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Italian Seismologists on Trial for Manslaughter for Bad Quake Prediction

Queasy blend of politics, media and scientific uncertainty under scutiny in court.

By Nicola Nosengo of Nature magazine

Six Italian seismologists and one government official will be tried for the manslaughter of those who died in the earthquake that struck the city of L'Aquila on 6 April 2009.

The seven were on a committee that had been tasked with assessing the risk associated with recent increases in seismic activity in the area. Following a committee meeting just a week before the quake, some members of the group assured the public that they were in no danger.

In the aftermath of the quake, which killed 309 people, many citizens said that these reassurances were the reason they did not take precautionary measures, such as leaving their homes. As a consequence, the public prosecutor of L'Aquila pressed manslaughter charges against all the participants in the meeting, on the grounds that they had falsely reassured the public (see Italy puts seismology in the dock). After several delays, the public prosecutor Fabio Picuti and the defendants' lawyers appeared this week before Giuseppe Gargarella, the judge for preliminary hearings, who had to decide whether to dismiss the case or proceed with a trial.

During the hearing, the prosecutor called the committee's risk assessment "superficial and generic", resulting in "incomplete, imprecise and contradictory public information". Responding to the thousands of scientists who had signed a letter of support for the defendants, the prosecutor acknowledged that the committee members had no way of predicting the earthquake, but he accused them of translating their scientific uncertainty into an overly optimistic message.

More specifically, the accusation focuses on a statement made at a press conference on 31 March 2009 by Bernardo De Bernardinis, who was then deputy technical head of Italy's Civil Protection Agency and is now president of the Institute for Environmental Protection and Research in Rome. "The scientific community tells me there is no danger," he said, "because there is an ongoing discharge of energy. The situation looks favorable".

That statement does not appear in the minutes of the meeting that preceded the press conference, and it was later criticized as scientifically unfounded by seismologists - including Enzo Boschi, president of the National Institute of Geophysics and Vulcanology, who is also one of the accused. Much of the trial is likely to revolve around the origin and impact of De Bernardinis's statement.

The defendants' lawyers have tried to differentiate between their clients' respective positions, in some cases implicitly blaming each other's clients. Boschi and the other scientists stated that informing the public was the sole responsibility of civil-protection officials, and that they cannot be charged over what was said in their absence. De Bernardinis's advocate, on the other hand, said that his client merely summarized what the scientists had told him, and that the evaluation of the situation as "favorable" had come from them. According to the prosecutor, the fact that none of the other committee members felt the need to immediately correct De Bernardinis's statement makes them all equally culpable.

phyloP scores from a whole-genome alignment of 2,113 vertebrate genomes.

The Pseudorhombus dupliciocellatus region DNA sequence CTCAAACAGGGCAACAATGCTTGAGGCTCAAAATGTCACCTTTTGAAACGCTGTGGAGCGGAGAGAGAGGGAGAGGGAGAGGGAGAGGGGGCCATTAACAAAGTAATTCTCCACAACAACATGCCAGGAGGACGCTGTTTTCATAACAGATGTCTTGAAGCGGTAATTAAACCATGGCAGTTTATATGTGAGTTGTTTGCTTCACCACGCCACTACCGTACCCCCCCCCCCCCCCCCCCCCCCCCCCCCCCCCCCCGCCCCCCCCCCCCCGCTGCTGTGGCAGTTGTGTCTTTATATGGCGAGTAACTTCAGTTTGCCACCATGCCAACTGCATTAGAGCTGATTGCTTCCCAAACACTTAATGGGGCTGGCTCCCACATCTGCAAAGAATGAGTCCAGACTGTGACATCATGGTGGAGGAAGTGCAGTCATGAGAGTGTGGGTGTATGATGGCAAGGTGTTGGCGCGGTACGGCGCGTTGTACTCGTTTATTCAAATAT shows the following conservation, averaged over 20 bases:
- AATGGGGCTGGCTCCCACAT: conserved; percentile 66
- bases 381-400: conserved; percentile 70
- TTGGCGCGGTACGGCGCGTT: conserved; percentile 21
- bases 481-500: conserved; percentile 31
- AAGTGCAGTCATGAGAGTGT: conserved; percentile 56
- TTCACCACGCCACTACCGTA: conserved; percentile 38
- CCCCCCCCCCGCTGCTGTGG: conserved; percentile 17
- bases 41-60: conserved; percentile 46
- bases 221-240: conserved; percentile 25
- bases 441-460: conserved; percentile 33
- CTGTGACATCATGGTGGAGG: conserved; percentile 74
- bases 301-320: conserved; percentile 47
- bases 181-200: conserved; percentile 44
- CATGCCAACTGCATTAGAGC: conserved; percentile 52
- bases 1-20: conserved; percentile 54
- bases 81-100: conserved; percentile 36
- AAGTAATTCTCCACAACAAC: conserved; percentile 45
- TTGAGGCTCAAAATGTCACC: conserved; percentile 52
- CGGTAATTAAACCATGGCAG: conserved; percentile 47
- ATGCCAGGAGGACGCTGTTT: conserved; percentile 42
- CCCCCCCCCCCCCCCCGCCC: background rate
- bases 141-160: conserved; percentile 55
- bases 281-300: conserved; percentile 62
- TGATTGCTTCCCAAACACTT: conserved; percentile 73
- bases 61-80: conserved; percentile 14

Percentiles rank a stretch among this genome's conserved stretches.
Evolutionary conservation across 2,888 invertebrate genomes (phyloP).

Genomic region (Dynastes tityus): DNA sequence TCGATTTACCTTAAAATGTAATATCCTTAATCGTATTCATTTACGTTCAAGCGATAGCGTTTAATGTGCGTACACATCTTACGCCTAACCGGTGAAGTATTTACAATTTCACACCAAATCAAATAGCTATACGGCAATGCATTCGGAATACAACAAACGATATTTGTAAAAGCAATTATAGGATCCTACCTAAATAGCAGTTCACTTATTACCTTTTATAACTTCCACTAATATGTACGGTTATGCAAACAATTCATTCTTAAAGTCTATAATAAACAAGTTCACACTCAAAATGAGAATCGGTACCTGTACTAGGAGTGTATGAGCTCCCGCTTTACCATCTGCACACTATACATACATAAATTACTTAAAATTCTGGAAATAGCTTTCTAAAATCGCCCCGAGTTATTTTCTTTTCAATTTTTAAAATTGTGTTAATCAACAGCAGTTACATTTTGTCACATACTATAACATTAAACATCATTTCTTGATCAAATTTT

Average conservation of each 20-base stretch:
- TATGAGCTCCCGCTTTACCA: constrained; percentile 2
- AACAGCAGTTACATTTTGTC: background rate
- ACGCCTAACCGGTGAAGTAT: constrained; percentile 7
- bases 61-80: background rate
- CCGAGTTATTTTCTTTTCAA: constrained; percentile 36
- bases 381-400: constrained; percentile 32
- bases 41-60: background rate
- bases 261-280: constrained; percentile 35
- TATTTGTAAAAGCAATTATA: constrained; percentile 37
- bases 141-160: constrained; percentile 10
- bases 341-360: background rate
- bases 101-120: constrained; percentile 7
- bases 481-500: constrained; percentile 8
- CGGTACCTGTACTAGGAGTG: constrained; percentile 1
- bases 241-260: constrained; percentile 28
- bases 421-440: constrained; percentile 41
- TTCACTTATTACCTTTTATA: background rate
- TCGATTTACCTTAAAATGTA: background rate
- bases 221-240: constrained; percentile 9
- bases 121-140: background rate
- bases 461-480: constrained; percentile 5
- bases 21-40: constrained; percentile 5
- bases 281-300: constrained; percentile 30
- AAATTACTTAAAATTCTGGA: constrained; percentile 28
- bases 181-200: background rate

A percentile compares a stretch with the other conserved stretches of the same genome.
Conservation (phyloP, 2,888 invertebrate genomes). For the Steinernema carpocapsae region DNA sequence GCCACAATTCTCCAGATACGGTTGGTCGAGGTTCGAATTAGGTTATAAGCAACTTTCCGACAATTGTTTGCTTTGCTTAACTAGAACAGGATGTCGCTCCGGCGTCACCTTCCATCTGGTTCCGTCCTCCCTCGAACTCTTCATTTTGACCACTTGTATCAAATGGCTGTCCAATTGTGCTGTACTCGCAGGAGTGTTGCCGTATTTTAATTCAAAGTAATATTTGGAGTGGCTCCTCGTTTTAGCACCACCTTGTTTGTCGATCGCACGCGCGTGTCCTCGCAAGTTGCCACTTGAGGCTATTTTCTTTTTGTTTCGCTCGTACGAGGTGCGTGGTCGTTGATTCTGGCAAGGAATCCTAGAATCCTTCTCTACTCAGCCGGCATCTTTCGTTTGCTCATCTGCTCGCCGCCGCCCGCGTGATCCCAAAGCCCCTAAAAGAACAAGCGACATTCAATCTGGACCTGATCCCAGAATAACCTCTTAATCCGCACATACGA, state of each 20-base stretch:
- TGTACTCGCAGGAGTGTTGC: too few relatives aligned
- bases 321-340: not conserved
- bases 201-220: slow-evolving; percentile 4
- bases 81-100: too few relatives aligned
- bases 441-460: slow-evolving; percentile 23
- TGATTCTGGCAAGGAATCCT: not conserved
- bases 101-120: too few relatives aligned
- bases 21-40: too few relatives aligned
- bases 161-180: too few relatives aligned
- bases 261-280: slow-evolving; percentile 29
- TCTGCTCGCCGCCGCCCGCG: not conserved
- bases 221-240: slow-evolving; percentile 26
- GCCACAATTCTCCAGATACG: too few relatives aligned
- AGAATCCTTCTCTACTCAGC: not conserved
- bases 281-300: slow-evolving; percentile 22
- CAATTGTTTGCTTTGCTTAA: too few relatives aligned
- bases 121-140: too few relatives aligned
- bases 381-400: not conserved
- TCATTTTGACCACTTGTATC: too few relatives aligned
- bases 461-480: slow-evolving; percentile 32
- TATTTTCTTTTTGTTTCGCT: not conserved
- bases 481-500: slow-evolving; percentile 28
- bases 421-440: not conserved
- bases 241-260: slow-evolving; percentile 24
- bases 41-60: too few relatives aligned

At the end of the hearing, the judge decided that the trial will begin on 20 September. Boschi has said in interviews that he feels "devastated" by the ruling, and that he expected the case to be dismissed. He notes that there are hundreds of seismic shocks every year in Italy: "If we were to alert the population every time we would probably be indicted for unjustified alarm," he said. He also denied ever having reassured the population or downplayed the risk. "There is no document whatsoever proving I did something like that," he says, adding that the main cause of the tragedy was the poor building standards in the area. "I hope the trial will better clarify what role the seismologists really had in this story".

The other defendants have declined to comment. If found guilty, they could face jail sentences of up to 12 years.

Vincenzo Vittorini, a physician in L'Aquila whose wife and daughter were killed in the earthquake and who is now president of the local victims' association '309 Martiri' (309 Martyrs), hopes the trial will lead to a thorough investigation into what went wrong in those days. "Nobody here wants to put science in the dock," he says. "We all know that the earthquake could not be predicted, and that evacuation was not an option. All we wanted was clearer information on risks in order to make our choices".

He says that the committee had precious information that was not passed on to citizens, for example on which buildings were most likely to collapse in the event of a strong earthquake. Vittorini thinks that those charged are not the only ones to blame, and that further investigations might eventually place greater responsibilities on politicians at the local and national level.

This article is reproduced with permission from the magazine Nature. The article was first published on May 26, 2011.

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